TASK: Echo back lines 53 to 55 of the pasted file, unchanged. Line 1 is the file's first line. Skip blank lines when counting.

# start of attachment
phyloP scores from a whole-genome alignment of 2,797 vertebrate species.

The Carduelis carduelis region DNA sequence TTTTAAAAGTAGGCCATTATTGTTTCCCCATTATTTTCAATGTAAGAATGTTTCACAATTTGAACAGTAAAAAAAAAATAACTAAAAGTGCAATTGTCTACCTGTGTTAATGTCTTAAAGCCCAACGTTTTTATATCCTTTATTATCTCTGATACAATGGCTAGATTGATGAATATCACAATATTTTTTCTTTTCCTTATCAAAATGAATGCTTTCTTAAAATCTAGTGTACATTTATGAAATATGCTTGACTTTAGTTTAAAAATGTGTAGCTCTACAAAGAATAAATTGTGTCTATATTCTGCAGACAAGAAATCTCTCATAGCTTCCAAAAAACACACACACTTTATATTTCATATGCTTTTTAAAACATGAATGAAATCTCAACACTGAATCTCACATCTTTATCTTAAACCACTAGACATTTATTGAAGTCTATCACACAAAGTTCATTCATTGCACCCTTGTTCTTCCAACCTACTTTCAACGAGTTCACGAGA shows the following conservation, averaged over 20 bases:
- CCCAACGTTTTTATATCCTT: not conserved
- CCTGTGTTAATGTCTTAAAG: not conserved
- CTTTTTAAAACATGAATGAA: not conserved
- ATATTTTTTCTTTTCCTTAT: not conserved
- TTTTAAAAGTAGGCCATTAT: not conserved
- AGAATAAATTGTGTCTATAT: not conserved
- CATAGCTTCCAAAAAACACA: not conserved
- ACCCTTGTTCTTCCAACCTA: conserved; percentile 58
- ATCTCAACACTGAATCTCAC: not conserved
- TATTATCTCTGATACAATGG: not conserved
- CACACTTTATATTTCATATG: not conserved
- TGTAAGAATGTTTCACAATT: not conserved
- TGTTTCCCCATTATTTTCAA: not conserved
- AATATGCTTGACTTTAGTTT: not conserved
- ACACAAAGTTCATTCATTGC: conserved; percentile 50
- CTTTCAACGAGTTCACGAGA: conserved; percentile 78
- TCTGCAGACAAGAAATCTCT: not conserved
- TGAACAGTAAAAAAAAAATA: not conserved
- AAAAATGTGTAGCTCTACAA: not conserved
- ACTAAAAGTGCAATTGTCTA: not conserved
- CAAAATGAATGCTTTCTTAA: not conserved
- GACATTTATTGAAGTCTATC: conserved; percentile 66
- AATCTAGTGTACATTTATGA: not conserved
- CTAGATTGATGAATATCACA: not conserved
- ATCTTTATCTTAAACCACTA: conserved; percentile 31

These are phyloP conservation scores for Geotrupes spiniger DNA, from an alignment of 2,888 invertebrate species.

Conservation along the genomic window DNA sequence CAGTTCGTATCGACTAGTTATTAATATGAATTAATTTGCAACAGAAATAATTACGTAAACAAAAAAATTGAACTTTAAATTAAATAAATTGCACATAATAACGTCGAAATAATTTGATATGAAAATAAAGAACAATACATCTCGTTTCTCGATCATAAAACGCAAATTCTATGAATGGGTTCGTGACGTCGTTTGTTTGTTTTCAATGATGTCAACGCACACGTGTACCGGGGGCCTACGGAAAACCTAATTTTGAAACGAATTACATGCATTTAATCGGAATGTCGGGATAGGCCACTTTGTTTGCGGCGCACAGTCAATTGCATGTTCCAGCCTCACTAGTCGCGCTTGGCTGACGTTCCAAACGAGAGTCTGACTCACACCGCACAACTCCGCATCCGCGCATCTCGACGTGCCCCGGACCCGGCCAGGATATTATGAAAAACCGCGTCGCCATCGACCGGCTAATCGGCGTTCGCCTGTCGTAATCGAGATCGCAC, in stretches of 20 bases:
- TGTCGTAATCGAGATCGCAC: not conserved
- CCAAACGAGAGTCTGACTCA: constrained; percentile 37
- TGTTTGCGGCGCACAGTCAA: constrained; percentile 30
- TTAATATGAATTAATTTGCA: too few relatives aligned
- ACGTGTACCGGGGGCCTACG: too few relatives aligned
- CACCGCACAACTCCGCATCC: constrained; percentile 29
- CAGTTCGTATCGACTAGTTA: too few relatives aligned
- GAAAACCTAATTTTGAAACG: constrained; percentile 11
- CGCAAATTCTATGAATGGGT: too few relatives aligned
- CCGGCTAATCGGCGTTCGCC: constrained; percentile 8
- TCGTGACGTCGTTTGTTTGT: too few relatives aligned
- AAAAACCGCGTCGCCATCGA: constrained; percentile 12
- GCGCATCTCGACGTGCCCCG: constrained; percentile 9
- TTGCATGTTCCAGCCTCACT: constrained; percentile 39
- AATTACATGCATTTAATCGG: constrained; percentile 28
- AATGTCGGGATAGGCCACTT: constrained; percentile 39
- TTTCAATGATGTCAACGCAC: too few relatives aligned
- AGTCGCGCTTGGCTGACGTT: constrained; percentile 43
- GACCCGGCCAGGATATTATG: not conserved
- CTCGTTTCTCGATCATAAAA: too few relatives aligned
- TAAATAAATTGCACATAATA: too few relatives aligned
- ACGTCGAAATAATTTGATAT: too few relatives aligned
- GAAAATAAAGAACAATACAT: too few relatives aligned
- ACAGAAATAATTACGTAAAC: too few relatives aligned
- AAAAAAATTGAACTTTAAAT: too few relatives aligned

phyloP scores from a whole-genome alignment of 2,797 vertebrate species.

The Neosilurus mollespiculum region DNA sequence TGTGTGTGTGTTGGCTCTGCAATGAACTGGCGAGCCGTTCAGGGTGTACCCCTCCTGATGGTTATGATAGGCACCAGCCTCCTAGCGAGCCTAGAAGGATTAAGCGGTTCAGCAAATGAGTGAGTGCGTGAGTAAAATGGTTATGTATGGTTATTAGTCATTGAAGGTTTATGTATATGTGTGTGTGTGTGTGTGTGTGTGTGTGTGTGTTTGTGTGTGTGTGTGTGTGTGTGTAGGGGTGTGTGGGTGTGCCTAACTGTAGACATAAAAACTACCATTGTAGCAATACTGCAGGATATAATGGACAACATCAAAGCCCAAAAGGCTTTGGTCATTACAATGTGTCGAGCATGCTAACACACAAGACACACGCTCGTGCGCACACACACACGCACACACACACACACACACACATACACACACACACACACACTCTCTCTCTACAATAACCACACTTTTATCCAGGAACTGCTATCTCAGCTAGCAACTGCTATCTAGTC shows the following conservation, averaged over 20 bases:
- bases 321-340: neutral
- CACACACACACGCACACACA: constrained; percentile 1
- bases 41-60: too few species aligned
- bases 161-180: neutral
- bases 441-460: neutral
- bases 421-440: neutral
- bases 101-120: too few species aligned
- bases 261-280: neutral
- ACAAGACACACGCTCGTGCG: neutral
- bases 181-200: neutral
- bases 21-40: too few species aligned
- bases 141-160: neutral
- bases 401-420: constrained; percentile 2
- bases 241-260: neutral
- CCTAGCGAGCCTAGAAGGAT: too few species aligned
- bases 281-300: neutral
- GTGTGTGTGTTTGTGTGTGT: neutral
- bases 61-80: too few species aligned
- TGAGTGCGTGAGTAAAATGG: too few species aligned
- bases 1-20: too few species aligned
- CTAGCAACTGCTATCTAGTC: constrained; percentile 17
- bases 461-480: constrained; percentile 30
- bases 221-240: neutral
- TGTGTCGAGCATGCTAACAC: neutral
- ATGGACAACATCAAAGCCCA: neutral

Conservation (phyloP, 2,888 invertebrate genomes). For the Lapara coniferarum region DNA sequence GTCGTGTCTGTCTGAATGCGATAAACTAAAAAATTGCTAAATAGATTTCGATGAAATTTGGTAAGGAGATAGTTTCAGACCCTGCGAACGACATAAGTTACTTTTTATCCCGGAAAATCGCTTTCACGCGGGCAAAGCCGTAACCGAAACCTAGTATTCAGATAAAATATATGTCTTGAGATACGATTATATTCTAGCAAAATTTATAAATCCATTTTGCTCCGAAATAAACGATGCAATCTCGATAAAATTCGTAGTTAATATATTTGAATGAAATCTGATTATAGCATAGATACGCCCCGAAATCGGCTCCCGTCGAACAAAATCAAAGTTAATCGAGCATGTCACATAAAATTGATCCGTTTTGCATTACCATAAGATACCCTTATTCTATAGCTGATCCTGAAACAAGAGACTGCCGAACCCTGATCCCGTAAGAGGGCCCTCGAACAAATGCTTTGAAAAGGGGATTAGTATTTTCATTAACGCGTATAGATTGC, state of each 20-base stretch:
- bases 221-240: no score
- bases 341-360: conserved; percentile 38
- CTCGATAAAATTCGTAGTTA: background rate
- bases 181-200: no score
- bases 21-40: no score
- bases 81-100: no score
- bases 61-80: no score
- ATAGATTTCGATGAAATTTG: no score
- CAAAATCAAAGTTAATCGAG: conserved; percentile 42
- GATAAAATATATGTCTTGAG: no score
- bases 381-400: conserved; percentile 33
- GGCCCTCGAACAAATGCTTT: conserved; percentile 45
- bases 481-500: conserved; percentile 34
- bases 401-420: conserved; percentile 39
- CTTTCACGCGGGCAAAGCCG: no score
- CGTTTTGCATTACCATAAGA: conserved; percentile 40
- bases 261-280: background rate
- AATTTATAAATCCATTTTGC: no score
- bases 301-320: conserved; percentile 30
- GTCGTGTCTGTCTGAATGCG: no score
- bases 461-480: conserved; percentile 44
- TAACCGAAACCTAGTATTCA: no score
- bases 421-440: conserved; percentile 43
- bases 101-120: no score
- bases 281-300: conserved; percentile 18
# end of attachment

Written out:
- ACAGAAATAATTACGTAAAC: too few relatives aligned
- AAAAAAATTGAACTTTAAAT: too few relatives aligned

phyloP scores from a whole-genome alignment of 2,797 vertebrate species.